Notch Filter

Discussion in 'Homework Help' started by ELCE-N, Dec 22, 2012.

  1. ELCE-N

    Thread Starter New Member

    Dec 22, 2012
    6
    0
    Hello,

    I've designed a Notch Filter with cut off frequencies from 100Hz to 20kHz.
    When I simulated the design using AC analysis, I found out that I've got a problem with high frequencies. The problem is that there is a decrease in the output. The following picture will explain my problem.

    http://forum.allaboutcircuits.com/attachment.php?attachmentid=50010&stc=1&d=1356210439

    PS: I used active filters.

    I'd appreciate some explanation of why do I have such problem. :confused:
     
  2. WBahn

    Moderator

    Mar 31, 2012
    17,788
    4,807
    There is no valid attachment.
     
  3. JoeJester

    AAC Fanatic!

    Apr 26, 2005
    3,373
    1,159
    Besides the lack of a diagram of your circuit, can you tell me what you expect from a notch filter.
     
  4. ELCE-N

    Thread Starter New Member

    Dec 22, 2012
    6
    0
    I'm sorry I thought it was already attached.

    Here is my output:

    [​IMG]


    About the design, I used LPF and HPF in parallel.

    [​IMG]
     
    Last edited: Dec 23, 2012
  5. ELCE-N

    Thread Starter New Member

    Dec 22, 2012
    6
    0
    I expect it to reject everything in the range of 100Hz to 20kHz.
     
  6. JoeJester

    AAC Fanatic!

    Apr 26, 2005
    3,373
    1,159
    Two things ....

    (1) Most designs have a unity gain mixer.
    (2) Did you notice the gain of the amplifiers were different?
     
  7. The Electrician

    AAC Fanatic!

    Oct 9, 2007
    2,286
    331
    You can't connect the outputs of opamps together like that. What would happen if you connected two voltage sources in parallel, such as connecting a 12 volt source in parallel with a 10 volt source?
     
  8. tubeguy

    Well-Known Member

    Nov 3, 2012
    1,157
    197
    Google 'Summing Amplifier"
     
  9. JoeJester

    AAC Fanatic!

    Apr 26, 2005
    3,373
    1,159
  10. ELCE-N

    Thread Starter New Member

    Dec 22, 2012
    6
    0
    Woops! I'm actually aiming for gain of 5.. do I make design both of them to give me gain of 5?
     
  11. ELCE-N

    Thread Starter New Member

    Dec 22, 2012
    6
    0
    Summing amplifier! That's slipped out of my mind somehow! Thank you :)
     
  12. ELCE-N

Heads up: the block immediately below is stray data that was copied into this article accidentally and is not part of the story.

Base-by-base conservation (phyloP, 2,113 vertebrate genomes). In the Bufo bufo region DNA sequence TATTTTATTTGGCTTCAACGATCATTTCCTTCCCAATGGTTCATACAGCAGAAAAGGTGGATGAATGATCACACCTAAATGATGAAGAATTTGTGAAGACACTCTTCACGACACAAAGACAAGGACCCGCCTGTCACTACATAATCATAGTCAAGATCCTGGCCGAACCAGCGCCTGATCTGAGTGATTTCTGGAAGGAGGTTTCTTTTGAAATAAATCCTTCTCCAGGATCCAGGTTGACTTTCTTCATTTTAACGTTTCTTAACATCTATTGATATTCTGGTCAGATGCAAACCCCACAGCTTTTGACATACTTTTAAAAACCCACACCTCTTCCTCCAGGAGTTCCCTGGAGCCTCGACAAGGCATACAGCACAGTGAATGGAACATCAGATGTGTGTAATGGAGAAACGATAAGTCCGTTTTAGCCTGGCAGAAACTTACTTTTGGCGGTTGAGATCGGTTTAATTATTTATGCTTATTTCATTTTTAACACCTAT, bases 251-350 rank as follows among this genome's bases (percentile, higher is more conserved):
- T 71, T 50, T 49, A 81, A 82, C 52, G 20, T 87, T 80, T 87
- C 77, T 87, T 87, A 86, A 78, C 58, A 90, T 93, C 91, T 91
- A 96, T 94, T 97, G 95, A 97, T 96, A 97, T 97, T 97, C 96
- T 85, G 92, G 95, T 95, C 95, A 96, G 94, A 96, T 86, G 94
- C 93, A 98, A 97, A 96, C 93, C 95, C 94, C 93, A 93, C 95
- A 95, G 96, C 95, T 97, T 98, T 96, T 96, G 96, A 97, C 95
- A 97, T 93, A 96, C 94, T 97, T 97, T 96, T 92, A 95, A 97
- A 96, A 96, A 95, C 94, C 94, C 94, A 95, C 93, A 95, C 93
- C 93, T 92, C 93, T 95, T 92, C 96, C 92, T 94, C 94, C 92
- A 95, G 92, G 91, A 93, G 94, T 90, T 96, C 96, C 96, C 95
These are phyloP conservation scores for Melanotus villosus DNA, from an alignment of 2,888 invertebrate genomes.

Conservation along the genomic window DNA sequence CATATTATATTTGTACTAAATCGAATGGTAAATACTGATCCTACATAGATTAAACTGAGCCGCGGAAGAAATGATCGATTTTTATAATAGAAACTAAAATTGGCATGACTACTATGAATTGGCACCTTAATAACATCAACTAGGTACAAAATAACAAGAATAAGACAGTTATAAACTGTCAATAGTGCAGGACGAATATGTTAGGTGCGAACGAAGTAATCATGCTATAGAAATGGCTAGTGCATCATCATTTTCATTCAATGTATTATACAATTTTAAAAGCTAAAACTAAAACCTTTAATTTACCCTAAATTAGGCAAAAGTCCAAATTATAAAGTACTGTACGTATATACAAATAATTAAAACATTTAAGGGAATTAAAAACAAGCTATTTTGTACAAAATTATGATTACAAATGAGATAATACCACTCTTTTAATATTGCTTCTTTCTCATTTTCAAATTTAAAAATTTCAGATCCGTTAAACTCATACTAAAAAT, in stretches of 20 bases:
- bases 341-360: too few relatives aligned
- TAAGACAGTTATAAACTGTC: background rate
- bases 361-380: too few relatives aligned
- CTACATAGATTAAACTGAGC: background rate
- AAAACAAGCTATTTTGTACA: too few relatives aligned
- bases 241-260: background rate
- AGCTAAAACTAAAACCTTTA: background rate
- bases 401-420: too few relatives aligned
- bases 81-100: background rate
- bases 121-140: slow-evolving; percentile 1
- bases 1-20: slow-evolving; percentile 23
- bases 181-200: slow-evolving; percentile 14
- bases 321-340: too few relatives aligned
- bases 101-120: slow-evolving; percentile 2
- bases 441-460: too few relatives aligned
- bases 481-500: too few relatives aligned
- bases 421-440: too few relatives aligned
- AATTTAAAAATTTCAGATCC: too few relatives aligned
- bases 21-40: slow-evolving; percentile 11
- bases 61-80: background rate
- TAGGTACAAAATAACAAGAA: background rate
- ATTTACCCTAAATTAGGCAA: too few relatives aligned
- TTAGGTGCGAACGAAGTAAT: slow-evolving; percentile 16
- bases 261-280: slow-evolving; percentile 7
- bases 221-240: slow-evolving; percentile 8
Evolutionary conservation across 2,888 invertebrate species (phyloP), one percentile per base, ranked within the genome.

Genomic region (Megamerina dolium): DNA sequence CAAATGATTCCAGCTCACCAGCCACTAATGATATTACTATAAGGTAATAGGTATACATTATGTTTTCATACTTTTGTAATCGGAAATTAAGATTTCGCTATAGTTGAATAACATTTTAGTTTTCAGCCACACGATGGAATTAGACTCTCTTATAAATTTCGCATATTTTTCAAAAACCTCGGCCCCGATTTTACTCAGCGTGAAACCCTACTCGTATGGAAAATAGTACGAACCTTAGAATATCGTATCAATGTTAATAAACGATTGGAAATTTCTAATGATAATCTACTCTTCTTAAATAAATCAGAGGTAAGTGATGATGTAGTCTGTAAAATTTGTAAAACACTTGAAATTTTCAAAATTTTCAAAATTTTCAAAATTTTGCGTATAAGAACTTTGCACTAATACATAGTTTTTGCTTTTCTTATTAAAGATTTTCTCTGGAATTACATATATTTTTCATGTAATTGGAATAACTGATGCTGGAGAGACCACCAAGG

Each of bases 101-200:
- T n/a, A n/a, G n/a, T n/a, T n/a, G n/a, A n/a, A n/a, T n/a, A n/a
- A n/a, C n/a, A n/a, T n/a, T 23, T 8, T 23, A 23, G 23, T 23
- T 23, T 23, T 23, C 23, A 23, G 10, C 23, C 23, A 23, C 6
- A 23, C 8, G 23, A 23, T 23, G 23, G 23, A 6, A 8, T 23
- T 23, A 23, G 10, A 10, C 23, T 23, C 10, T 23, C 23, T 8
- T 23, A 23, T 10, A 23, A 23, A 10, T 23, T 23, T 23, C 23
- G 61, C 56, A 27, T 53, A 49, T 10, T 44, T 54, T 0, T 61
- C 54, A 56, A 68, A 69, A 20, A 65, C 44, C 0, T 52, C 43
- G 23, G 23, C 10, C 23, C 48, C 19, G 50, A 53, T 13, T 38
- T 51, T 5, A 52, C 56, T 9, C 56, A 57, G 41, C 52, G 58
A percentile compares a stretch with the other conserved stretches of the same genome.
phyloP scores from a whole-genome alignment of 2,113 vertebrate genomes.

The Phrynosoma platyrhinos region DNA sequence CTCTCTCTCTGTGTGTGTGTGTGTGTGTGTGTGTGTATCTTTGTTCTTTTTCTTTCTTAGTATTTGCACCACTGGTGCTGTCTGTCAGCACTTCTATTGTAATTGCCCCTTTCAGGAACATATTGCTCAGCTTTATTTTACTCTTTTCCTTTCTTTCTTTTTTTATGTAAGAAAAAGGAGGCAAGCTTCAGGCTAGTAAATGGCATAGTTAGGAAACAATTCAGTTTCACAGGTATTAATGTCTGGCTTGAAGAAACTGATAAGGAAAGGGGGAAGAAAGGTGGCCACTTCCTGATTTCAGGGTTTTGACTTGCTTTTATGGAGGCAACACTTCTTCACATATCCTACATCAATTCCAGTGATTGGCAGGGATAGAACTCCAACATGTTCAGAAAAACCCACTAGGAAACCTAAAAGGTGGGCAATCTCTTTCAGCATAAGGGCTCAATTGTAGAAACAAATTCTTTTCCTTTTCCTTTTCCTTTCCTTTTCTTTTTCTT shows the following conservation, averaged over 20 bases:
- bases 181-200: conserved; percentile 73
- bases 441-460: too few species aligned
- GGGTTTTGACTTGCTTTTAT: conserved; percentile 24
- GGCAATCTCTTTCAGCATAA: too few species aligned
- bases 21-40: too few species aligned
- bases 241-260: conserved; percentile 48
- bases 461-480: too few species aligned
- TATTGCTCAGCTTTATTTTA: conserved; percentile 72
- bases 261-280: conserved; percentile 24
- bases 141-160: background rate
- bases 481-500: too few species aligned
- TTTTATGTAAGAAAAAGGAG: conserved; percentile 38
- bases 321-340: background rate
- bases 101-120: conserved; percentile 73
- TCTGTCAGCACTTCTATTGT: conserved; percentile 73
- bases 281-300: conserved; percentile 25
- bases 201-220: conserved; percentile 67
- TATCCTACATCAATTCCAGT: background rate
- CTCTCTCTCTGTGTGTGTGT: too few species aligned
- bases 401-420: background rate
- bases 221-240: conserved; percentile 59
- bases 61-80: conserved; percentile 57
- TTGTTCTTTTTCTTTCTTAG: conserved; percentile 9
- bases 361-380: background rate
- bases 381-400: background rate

Thread Starter New Member

    Dec 22, 2012
    6
    0
    Oh!! Yes that was a mistake.. summing amplifier slipped out of my mind somehow.
    Thanks for pointing that out :)
     
  13. Ron H

    AAC Fanatic!

    Apr 14, 2005
    7,050
    657
    LM741 does not have enough bandwidth or slew rate for your notch filter. LM741 is a dinosaur.
    What is the highest frequency you want to pass?
    What is the amplitude of your signal?
    What are your supply voltages?
     
  14. Audioguru

    New Member

    Dec 20, 2007
    9,411
    896
    Your opamps are not powered so they will do NOTHING.
    The lousy old 741 opamp has trouble above 9kHz.

    Your filters are very simple with only one capacitor and only one resistor so their cutoff slopes are very gradual.

    If you use a mixer then the lowpass filter cuts 100Hz slightly (-3dB), cuts 200Hz a little more (-6dB) and has reduced but still has plenty of output at 1600Hz.
    The very simple highpass filter reduces 20kHz slightly (-3dB), cuts 10kHz a little more (-6dB) and has reduced but still has plenty of output at 1250Hz.

    If the gains are the same then the phase shifts of the filters might produce a notch at about 1400Hz.
     
  15. Audioguru

    New Member

    Dec 20, 2007
    9,411
    896
    I simulated your extremely simple filter with good quality opamps.
    10Hz and 100kHz have a gain of 5 (+14dB).
    100Hz and 20kHz are down -3dB to +11dB.
    200Hz and 10kHz are down a little more to +7dB.
    Most frequencies will be at a lower level but are still very audible because the filters are so simple.
     
  16. vk6zgo

    Active Member

    Jul 21, 2012
    677
    85
    "I've designed a Notch Filter with cut off frequencies from 100Hz to 20kHz."

    That is one hell of a wide "Notch"!

    The term "Notch" filter is usually reserved for one which has a bandwidth appreciably smaller than its centre frequency.

    Maybe a "Bandstop" filter would be a better name for what you are attempting.

    As the others have said,it will have a very gentle slope.
    It will,in fact be useless!
    Maybe,you could use two separate channels with a high degree of isolation,one with a fairly savage LPF having a cutoff at 100Hz,& another,with a HPF cutting off below 20kHz,then add the two channels to get the required result.
    I wish you all the best!:D
     
Loading...